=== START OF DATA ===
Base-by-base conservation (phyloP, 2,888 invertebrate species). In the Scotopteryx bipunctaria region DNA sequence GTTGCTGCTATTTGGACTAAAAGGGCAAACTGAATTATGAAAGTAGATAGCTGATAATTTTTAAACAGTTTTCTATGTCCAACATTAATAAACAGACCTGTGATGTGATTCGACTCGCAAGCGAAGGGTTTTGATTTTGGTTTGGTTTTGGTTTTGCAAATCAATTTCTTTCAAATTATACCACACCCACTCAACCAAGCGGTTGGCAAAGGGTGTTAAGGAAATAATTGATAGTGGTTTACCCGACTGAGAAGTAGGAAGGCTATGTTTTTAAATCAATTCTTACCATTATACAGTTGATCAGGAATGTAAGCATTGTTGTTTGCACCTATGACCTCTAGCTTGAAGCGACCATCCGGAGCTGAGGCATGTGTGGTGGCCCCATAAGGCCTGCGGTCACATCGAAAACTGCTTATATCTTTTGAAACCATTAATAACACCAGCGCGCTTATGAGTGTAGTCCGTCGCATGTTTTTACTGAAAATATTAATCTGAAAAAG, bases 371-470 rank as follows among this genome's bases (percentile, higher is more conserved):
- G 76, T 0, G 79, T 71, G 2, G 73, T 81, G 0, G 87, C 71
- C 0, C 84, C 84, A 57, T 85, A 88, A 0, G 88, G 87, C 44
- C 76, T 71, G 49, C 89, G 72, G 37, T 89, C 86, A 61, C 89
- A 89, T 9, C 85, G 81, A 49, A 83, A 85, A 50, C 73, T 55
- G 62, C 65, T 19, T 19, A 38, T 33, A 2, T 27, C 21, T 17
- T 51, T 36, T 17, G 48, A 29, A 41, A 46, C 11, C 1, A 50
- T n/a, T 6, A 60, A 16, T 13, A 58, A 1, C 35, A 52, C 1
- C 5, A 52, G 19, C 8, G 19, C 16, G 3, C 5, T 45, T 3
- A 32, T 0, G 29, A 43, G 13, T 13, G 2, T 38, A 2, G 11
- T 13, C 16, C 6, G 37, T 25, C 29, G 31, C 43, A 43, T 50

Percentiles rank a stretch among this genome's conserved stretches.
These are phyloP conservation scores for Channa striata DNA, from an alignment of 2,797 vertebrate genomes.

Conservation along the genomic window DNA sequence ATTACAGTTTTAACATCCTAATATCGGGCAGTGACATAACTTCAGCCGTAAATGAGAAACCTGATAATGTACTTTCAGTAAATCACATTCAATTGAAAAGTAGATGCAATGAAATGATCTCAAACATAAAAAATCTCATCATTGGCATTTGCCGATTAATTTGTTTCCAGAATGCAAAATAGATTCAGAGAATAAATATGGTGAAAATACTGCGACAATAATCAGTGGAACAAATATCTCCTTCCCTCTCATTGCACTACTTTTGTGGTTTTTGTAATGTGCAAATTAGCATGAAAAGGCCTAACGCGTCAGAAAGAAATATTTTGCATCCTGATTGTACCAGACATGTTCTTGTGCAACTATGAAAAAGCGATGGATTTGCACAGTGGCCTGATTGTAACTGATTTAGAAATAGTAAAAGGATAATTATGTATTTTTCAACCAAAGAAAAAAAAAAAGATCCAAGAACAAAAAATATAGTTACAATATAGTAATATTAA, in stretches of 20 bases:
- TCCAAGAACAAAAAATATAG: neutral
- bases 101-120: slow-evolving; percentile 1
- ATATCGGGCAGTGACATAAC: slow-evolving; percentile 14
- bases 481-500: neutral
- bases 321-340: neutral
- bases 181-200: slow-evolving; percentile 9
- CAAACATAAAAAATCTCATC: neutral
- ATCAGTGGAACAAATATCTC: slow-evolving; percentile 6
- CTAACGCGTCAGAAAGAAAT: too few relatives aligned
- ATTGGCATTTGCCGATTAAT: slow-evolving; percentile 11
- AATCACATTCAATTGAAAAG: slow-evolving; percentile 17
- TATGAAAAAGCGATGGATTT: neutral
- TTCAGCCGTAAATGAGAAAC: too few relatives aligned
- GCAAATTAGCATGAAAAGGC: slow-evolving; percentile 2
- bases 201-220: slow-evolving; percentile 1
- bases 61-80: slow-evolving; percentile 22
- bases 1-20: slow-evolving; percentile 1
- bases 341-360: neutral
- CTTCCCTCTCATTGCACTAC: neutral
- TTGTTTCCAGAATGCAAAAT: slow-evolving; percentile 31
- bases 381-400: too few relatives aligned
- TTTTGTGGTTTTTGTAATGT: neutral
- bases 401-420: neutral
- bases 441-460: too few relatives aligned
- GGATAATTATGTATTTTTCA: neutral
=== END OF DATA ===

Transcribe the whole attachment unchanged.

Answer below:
Base-by-base conservation (phyloP, 2,888 invertebrate species). In the Scotopteryx bipunctaria region DNA sequence GTTGCTGCTATTTGGACTAAAAGGGCAAACTGAATTATGAAAGTAGATAGCTGATAATTTTTAAACAGTTTTCTATGTCCAACATTAATAAACAGACCTGTGATGTGATTCGACTCGCAAGCGAAGGGTTTTGATTTTGGTTTGGTTTTGGTTTTGCAAATCAATTTCTTTCAAATTATACCACACCCACTCAACCAAGCGGTTGGCAAAGGGTGTTAAGGAAATAATTGATAGTGGTTTACCCGACTGAGAAGTAGGAAGGCTATGTTTTTAAATCAATTCTTACCATTATACAGTTGATCAGGAATGTAAGCATTGTTGTTTGCACCTATGACCTCTAGCTTGAAGCGACCATCCGGAGCTGAGGCATGTGTGGTGGCCCCATAAGGCCTGCGGTCACATCGAAAACTGCTTATATCTTTTGAAACCATTAATAACACCAGCGCGCTTATGAGTGTAGTCCGTCGCATGTTTTTACTGAAAATATTAATCTGAAAAAG, bases 371-470 rank as follows among this genome's bases (percentile, higher is more conserved):
- G 76, T 0, G 79, T 71, G 2, G 73, T 81, G 0, G 87, C 71
- C 0, C 84, C 84, A 57, T 85, A 88, A 0, G 88, G 87, C 44
- C 76, T 71, G 49, C 89, G 72, G 37, T 89, C 86, A 61, C 89
- A 89, T 9, C 85, G 81, A 49, A 83, A 85, A 50, C 73, T 55
- G 62, C 65, T 19, T 19, A 38, T 33, A 2, T 27, C 21, T 17
- T 51, T 36, T 17, G 48, A 29, A 41, A 46, C 11, C 1, A 50
- T n/a, T 6, A 60, A 16, T 13, A 58, A 1, C 35, A 52, C 1
- C 5, A 52, G 19, C 8, G 19, C 16, G 3, C 5, T 45, T 3
- A 32, T 0, G 29, A 43, G 13, T 13, G 2, T 38, A 2, G 11
- T 13, C 16, C 6, G 37, T 25, C 29, G 31, C 43, A 43, T 50

Percentiles rank a stretch among this genome's conserved stretches.
These are phyloP conservation scores for Channa striata DNA, from an alignment of 2,797 vertebrate genomes.

Conservation along the genomic window DNA sequence ATTACAGTTTTAACATCCTAATATCGGGCAGTGACATAACTTCAGCCGTAAATGAGAAACCTGATAATGTACTTTCAGTAAATCACATTCAATTGAAAAGTAGATGCAATGAAATGATCTCAAACATAAAAAATCTCATCATTGGCATTTGCCGATTAATTTGTTTCCAGAATGCAAAATAGATTCAGAGAATAAATATGGTGAAAATACTGCGACAATAATCAGTGGAACAAATATCTCCTTCCCTCTCATTGCACTACTTTTGTGGTTTTTGTAATGTGCAAATTAGCATGAAAAGGCCTAACGCGTCAGAAAGAAATATTTTGCATCCTGATTGTACCAGACATGTTCTTGTGCAACTATGAAAAAGCGATGGATTTGCACAGTGGCCTGATTGTAACTGATTTAGAAATAGTAAAAGGATAATTATGTATTTTTCAACCAAAGAAAAAAAAAAAGATCCAAGAACAAAAAATATAGTTACAATATAGTAATATTAA, in stretches of 20 bases:
- TCCAAGAACAAAAAATATAG: neutral
- bases 101-120: slow-evolving; percentile 1
- ATATCGGGCAGTGACATAAC: slow-evolving; percentile 14
- bases 481-500: neutral
- bases 321-340: neutral
- bases 181-200: slow-evolving; percentile 9
- CAAACATAAAAAATCTCATC: neutral
- ATCAGTGGAACAAATATCTC: slow-evolving; percentile 6
- CTAACGCGTCAGAAAGAAAT: too few relatives aligned
- ATTGGCATTTGCCGATTAAT: slow-evolving; percentile 11
- AATCACATTCAATTGAAAAG: slow-evolving; percentile 17
- TATGAAAAAGCGATGGATTT: neutral
- TTCAGCCGTAAATGAGAAAC: too few relatives aligned
- GCAAATTAGCATGAAAAGGC: slow-evolving; percentile 2
- bases 201-220: slow-evolving; percentile 1
- bases 61-80: slow-evolving; percentile 22
- bases 1-20: slow-evolving; percentile 1
- bases 341-360: neutral
- CTTCCCTCTCATTGCACTAC: neutral
- TTGTTTCCAGAATGCAAAAT: slow-evolving; percentile 31
- bases 381-400: too few relatives aligned
- TTTTGTGGTTTTTGTAATGT: neutral
- bases 401-420: neutral
- bases 441-460: too few relatives aligned
- GGATAATTATGTATTTTTCA: neutral